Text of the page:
Saturday, October 20, 2007

Fear factor

The last thing a competent propagandist wants to do is lie to you. He (or she) is much happier to sit back and let you deceive yourself. (Less work, for one thing, and less chance of getting called out.) Today's example suggests how easy it is for the skilled craftsman to plant a seed and let the reporter do the heavy attitudinal lifting. It's worth discussing among editors because aggressive editors could have flagged it before it hit print -- or the wires (which is how it cropped in an over-credulous fishwrap hundreds of miles from the point of origin). Ready? Here we go:

Chertoff working to stop IED attacks at home
WASHINGTON - The ingredients can be purchased from Home Depot. They are cheap and easy to assemble. And they can be combined to lethal effect.
(High school. Laundry lists. Menus. That's where we learn to stop writing ledes like that and what they look like when we don't).

Improvised explosive devices, or IEDs as they are commonly called, have become the weapon of choice of today's terrorists, whether on the battlefields of Iraq and Afghanistan, or on public transit systems in Britain, Spain and India.
(Two concepts here are badly in need of defining.)

And increasingly, they are a threat in America, Secretary of Homeland Security Michael Chertoff told members of a think tank Friday.

OK. Let's stop for a second here and ask Secretary Chertoff what he means by ... no, let's ask the reporter, who after all is the one who introduced the terms. What's an IED, and what's a terrorist? Those might seem like annoying questions, but they aren't idle ones, because they have a lot to do with how we categorize this information and pull it out later to make political judgments or help understand new information.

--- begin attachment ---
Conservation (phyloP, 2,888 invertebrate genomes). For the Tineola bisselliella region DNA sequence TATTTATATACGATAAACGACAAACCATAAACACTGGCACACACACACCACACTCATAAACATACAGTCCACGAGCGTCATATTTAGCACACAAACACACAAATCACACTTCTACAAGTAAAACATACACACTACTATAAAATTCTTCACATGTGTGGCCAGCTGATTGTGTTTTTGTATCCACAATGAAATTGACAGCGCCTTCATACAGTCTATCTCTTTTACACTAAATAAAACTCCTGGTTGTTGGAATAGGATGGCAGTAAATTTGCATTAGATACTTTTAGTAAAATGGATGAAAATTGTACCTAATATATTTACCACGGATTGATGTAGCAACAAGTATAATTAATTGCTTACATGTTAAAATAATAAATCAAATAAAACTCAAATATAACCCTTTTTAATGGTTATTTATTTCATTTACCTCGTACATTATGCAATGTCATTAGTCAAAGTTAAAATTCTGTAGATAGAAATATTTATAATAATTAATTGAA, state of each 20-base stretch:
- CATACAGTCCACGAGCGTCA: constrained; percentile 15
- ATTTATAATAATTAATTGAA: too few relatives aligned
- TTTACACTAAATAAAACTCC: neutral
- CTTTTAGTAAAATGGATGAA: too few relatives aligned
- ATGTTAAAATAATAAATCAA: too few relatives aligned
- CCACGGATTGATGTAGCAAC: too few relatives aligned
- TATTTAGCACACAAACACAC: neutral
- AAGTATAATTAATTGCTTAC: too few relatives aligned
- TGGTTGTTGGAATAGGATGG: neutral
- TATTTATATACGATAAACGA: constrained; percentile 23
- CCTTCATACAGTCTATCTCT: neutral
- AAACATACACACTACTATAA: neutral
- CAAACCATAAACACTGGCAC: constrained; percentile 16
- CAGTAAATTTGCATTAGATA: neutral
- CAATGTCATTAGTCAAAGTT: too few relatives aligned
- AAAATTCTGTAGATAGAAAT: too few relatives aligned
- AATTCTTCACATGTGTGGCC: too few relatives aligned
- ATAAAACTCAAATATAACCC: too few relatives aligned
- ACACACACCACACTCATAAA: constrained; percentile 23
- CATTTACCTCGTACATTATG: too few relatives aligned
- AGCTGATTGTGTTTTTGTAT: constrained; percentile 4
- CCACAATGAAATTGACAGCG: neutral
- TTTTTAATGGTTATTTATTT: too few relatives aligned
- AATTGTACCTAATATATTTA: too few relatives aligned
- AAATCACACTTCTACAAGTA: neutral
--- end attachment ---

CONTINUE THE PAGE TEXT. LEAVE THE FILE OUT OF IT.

First off, what's an IED? Is it something you put together from a Saturday jaunt to the Home Depot, or is it -- well, let's have a look at how it's been used in news language so far. The earliest plausible hit in the New York Times is from Oct. 19, 2003 (you'd have to be really paranoid to see a connection in those dates, wouldn't you?). Quoting an unclassified but "official use only" document prepared for Jerry Bremer's Occupation Authority, the Times has this:

As the document puts it, most ambushes "are initiated by a combination of RPG or IED attacks and immediately followed by small-arms fire." RPG refers to rocket-propelled grenades and IED is the term for improvised explosive devices, or homemade bombs the guerrillas assemble by drawing on unguarded caches of weapons or explosives they hid during the war.

The Washington Post has one pre-9/11 hit (January 2001, referring to Lockerbie); its first Iraq reference is from Tom Ricks in July 2003:

"They've gone to standoff weapons -- mines and mortars, and IEDs" -- improvised explosive devices, or bombs -- said Capt. John Taylor, the intelligence officer for the base near Bayji.

The AP has two prewar hits (one Lockerbie, one from a 1989 warning about explosive marzipan) and otherwise first mentions the term in September 2003:

"At 9 this morning an American patrol was ambushed by IEDs (roadside bombs), RPGs (rocket-propelled grenades) and small arms fire. The patrol returned fire and support was called in," Swisher said.